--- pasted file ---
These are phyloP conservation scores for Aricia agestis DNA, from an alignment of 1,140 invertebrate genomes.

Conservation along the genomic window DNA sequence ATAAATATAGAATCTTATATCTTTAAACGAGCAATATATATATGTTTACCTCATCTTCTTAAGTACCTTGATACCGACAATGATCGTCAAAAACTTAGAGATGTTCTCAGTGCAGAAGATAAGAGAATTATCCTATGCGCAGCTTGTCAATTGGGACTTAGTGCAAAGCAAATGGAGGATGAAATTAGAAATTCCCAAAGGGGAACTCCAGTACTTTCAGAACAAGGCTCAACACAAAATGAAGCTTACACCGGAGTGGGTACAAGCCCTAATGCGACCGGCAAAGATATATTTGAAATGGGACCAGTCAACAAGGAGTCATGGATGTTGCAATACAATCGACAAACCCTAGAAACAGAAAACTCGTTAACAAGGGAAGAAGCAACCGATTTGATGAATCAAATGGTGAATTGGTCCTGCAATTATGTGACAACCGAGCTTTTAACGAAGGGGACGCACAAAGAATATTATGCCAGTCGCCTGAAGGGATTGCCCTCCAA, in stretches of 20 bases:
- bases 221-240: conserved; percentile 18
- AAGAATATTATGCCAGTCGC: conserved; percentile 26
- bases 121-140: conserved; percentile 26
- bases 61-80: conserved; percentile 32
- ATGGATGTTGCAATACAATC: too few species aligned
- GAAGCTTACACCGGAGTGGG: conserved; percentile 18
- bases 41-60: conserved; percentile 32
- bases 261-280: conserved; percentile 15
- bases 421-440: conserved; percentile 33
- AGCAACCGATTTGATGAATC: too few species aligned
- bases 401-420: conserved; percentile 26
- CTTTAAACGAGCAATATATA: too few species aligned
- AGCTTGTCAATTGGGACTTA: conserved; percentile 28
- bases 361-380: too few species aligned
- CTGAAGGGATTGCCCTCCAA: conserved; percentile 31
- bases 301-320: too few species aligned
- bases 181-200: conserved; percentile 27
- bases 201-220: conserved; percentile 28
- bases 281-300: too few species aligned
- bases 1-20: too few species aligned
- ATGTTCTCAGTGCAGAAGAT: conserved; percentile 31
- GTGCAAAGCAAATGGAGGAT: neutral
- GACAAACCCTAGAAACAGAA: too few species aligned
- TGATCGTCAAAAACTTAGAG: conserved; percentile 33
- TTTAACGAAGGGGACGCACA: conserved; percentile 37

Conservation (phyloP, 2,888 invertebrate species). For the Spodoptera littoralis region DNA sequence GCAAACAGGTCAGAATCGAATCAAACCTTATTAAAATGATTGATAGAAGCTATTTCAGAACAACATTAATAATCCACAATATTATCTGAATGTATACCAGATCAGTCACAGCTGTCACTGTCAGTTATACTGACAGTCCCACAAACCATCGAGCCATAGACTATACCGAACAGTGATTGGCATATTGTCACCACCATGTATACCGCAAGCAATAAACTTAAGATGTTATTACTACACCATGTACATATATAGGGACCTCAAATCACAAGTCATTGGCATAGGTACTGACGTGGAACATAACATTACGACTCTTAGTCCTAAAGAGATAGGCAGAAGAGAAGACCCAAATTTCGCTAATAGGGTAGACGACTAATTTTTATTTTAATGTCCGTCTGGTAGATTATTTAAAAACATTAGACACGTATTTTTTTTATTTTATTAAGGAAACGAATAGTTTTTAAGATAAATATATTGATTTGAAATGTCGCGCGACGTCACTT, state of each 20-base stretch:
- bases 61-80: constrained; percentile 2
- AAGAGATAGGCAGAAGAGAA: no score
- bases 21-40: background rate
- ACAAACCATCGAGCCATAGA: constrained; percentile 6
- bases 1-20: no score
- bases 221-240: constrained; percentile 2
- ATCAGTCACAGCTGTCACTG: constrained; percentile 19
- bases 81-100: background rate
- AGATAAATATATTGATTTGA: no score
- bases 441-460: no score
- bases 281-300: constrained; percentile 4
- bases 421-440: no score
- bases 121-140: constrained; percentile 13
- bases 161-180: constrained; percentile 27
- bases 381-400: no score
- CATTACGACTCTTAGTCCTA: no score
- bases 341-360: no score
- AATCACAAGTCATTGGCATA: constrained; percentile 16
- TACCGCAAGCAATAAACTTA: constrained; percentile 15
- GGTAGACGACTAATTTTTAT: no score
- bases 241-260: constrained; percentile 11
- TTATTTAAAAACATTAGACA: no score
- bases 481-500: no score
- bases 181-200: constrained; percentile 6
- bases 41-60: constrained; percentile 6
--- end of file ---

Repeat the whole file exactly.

These are phyloP conservation scores for Aricia agestis DNA, from an alignment of 1,140 invertebrate genomes.

Conservation along the genomic window DNA sequence ATAAATATAGAATCTTATATCTTTAAACGAGCAATATATATATGTTTACCTCATCTTCTTAAGTACCTTGATACCGACAATGATCGTCAAAAACTTAGAGATGTTCTCAGTGCAGAAGATAAGAGAATTATCCTATGCGCAGCTTGTCAATTGGGACTTAGTGCAAAGCAAATGGAGGATGAAATTAGAAATTCCCAAAGGGGAACTCCAGTACTTTCAGAACAAGGCTCAACACAAAATGAAGCTTACACCGGAGTGGGTACAAGCCCTAATGCGACCGGCAAAGATATATTTGAAATGGGACCAGTCAACAAGGAGTCATGGATGTTGCAATACAATCGACAAACCCTAGAAACAGAAAACTCGTTAACAAGGGAAGAAGCAACCGATTTGATGAATCAAATGGTGAATTGGTCCTGCAATTATGTGACAACCGAGCTTTTAACGAAGGGGACGCACAAAGAATATTATGCCAGTCGCCTGAAGGGATTGCCCTCCAA, in stretches of 20 bases:
- bases 221-240: conserved; percentile 18
- AAGAATATTATGCCAGTCGC: conserved; percentile 26
- bases 121-140: conserved; percentile 26
- bases 61-80: conserved; percentile 32
- ATGGATGTTGCAATACAATC: too few species aligned
- GAAGCTTACACCGGAGTGGG: conserved; percentile 18
- bases 41-60: conserved; percentile 32
- bases 261-280: conserved; percentile 15
- bases 421-440: conserved; percentile 33
- AGCAACCGATTTGATGAATC: too few species aligned
- bases 401-420: conserved; percentile 26
- CTTTAAACGAGCAATATATA: too few species aligned
- AGCTTGTCAATTGGGACTTA: conserved; percentile 28
- bases 361-380: too few species aligned
- CTGAAGGGATTGCCCTCCAA: conserved; percentile 31
- bases 301-320: too few species aligned
- bases 181-200: conserved; percentile 27
- bases 201-220: conserved; percentile 28
- bases 281-300: too few species aligned
- bases 1-20: too few species aligned
- ATGTTCTCAGTGCAGAAGAT: conserved; percentile 31
- GTGCAAAGCAAATGGAGGAT: neutral
- GACAAACCCTAGAAACAGAA: too few species aligned
- TGATCGTCAAAAACTTAGAG: conserved; percentile 33
- TTTAACGAAGGGGACGCACA: conserved; percentile 37

Conservation (phyloP, 2,888 invertebrate species). For the Spodoptera littoralis region DNA sequence GCAAACAGGTCAGAATCGAATCAAACCTTATTAAAATGATTGATAGAAGCTATTTCAGAACAACATTAATAATCCACAATATTATCTGAATGTATACCAGATCAGTCACAGCTGTCACTGTCAGTTATACTGACAGTCCCACAAACCATCGAGCCATAGACTATACCGAACAGTGATTGGCATATTGTCACCACCATGTATACCGCAAGCAATAAACTTAAGATGTTATTACTACACCATGTACATATATAGGGACCTCAAATCACAAGTCATTGGCATAGGTACTGACGTGGAACATAACATTACGACTCTTAGTCCTAAAGAGATAGGCAGAAGAGAAGACCCAAATTTCGCTAATAGGGTAGACGACTAATTTTTATTTTAATGTCCGTCTGGTAGATTATTTAAAAACATTAGACACGTATTTTTTTTATTTTATTAAGGAAACGAATAGTTTTTAAGATAAATATATTGATTTGAAATGTCGCGCGACGTCACTT, state of each 20-base stretch:
- bases 61-80: constrained; percentile 2
- AAGAGATAGGCAGAAGAGAA: no score
- bases 21-40: background rate
- ACAAACCATCGAGCCATAGA: constrained; percentile 6
- bases 1-20: no score
- bases 221-240: constrained; percentile 2
- ATCAGTCACAGCTGTCACTG: constrained; percentile 19
- bases 81-100: background rate
- AGATAAATATATTGATTTGA: no score
- bases 441-460: no score
- bases 281-300: constrained; percentile 4
- bases 421-440: no score
- bases 121-140: constrained; percentile 13
- bases 161-180: constrained; percentile 27
- bases 381-400: no score
- CATTACGACTCTTAGTCCTA: no score
- bases 341-360: no score
- AATCACAAGTCATTGGCATA: constrained; percentile 16
- TACCGCAAGCAATAAACTTA: constrained; percentile 15
- GGTAGACGACTAATTTTTAT: no score
- bases 241-260: constrained; percentile 11
- TTATTTAAAAACATTAGACA: no score
- bases 481-500: no score
- bases 181-200: constrained; percentile 6
- bases 41-60: constrained; percentile 6